Partner numbers across the biggest international law firms in mainland China saw a positive uptick in 2016 despite other firms’ decision to scale down, new research reveals.
Compared with the staggering speed of expansion of Chinese firms, international firms’ China offices seem subdued. But the number of partners in the 20 largest international firms in China experienced a notable rise of 17 per cent to 166 in 2016, up from 142 the previous year.
The Lawyer China Top 30 2017 report’s analysis on the growth of the largest international firms in China, which was based on The Lawyer Global 200 data, shows that although the average size of the top 20 international firms is small – around 8 partners – nine firms added partners in the jurisdiction last year.
The fastest-growing firm by partner headcount was Korean firm Bae Kim & Lee, which entered into the top 20 largest international firms’ ranking after an 800 per cent boost in partner numbers from one to nine in 2016. This allowed it to enter the rankings at a par with DLA Piper (which has nine partners) and above Pinsent Masons, Reed Smith and Sidley Austin, which have eight partners apiece.
The other two fastest growers in the rankings are Kirkland & Ellis, which increased its partner headcount from two to seven; and Morgan Lewis, which grew from three to seven in the same period. Jones Day added four partners and pushed its total to 12, making it the third largest firm in China by partner number.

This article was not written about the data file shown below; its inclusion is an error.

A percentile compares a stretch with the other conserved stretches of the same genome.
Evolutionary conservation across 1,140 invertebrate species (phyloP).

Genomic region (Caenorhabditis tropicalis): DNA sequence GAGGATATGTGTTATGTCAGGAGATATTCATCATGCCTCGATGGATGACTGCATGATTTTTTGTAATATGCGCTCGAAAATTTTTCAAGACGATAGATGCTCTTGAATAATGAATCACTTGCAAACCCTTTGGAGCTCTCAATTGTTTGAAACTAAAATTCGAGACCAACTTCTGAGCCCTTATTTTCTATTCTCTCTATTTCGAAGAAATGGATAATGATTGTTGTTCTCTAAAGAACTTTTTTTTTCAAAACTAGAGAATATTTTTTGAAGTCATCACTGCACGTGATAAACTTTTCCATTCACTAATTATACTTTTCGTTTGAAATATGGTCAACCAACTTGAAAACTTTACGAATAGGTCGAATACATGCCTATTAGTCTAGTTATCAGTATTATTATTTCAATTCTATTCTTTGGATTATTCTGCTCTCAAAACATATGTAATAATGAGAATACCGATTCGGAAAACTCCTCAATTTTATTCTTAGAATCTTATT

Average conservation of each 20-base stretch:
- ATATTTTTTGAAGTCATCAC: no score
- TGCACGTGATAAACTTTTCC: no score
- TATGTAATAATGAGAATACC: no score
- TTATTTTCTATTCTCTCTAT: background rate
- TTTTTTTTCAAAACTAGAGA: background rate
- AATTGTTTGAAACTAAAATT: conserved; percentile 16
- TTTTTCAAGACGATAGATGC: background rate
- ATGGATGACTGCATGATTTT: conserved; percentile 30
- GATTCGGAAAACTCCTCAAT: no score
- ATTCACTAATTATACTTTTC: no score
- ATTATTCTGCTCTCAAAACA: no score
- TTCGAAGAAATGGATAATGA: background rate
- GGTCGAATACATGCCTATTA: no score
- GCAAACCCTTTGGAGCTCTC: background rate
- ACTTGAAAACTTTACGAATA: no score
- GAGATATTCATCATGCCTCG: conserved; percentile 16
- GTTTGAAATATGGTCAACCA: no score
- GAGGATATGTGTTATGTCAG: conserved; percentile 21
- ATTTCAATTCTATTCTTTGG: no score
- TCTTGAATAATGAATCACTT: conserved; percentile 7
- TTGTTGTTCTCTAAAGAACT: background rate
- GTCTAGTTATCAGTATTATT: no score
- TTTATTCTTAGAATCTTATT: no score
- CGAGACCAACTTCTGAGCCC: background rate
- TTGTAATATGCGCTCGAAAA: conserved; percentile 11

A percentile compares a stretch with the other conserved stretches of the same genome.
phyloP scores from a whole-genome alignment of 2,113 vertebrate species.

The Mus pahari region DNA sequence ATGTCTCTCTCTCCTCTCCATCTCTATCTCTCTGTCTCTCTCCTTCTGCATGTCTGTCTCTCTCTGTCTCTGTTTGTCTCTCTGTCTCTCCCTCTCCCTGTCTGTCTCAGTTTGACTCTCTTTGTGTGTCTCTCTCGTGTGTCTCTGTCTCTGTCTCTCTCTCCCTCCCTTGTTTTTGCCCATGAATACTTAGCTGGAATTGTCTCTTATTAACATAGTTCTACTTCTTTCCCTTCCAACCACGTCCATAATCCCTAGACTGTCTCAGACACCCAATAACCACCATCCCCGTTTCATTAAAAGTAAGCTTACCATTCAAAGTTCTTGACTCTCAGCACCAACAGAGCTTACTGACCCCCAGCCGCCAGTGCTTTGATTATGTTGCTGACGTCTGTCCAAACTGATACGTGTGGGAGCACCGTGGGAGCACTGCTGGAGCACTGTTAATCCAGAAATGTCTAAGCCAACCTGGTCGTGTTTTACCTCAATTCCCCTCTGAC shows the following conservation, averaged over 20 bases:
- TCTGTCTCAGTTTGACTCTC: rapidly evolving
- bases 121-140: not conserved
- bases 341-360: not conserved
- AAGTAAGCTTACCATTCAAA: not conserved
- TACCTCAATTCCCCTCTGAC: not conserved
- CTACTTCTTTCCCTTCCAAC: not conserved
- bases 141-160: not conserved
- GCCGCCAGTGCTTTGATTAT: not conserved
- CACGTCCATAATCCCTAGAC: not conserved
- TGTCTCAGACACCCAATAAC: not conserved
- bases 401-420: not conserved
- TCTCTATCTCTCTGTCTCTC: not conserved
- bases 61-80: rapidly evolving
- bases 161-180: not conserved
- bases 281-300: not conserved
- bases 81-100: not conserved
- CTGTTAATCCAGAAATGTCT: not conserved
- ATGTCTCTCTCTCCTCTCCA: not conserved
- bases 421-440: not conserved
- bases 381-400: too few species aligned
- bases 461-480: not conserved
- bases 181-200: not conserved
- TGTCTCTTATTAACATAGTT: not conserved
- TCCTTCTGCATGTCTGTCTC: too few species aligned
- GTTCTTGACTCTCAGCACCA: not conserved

Eight firms including Hogan Lovells, which had 14 partners in 2016 and ranked at the top spot alongside Baker & McKenzie, posted static partner figures.
The remaining three firms, Allen & Overy, Baker McKenzie and Mayer Brown, saw a modest drop in partner headcount. Baker McKenzie still has the largest partner cohort in China despite a drop from 16 to 14 in 2016.
Outside of the top 20, a few international firms have been met with more challenges and decided either to pull out of China or scale down by closing one office.
US firm Cadwalader Wickersham & Taft shut its Beijing and Hong Kong offices at the end of 2016. Its Beijing partners Rocky Lee and Rose Zhu sequentially moved to King & Wood Mallesons and Baker & McKenzie respectively. Meanwhile Winston & Strawn also took a more critical view of Greater China, closing its offices in Beijing and the Taiwanese capital, Taipei, earlier this year. It still has two offices in Shanghai and Hong Kong, but the number of partners in Greater China has fallen from 14 to nine.
Apart from steady organic growth, a major shift in strategy can be observed among some large global firms. Instead of growing their international practice, some have made strides in the Chinese market by setting up a joint venture or strategic alliance with a local firm. Most of their growth are achieved through the associated local entities.
Following Baker & McKenzie and FenXun’s lead in 2015, two firms – Holman Fenwick Willan and Hogan Lovells – have formed a joint operation office (JOO) with a local firm by taking advantage of the Shanghai Free Trade Zone (SFTZ) pilot scheme. Linklaters is in the process of establishing a JOO with Shanghai local firm Zhao Sheng.
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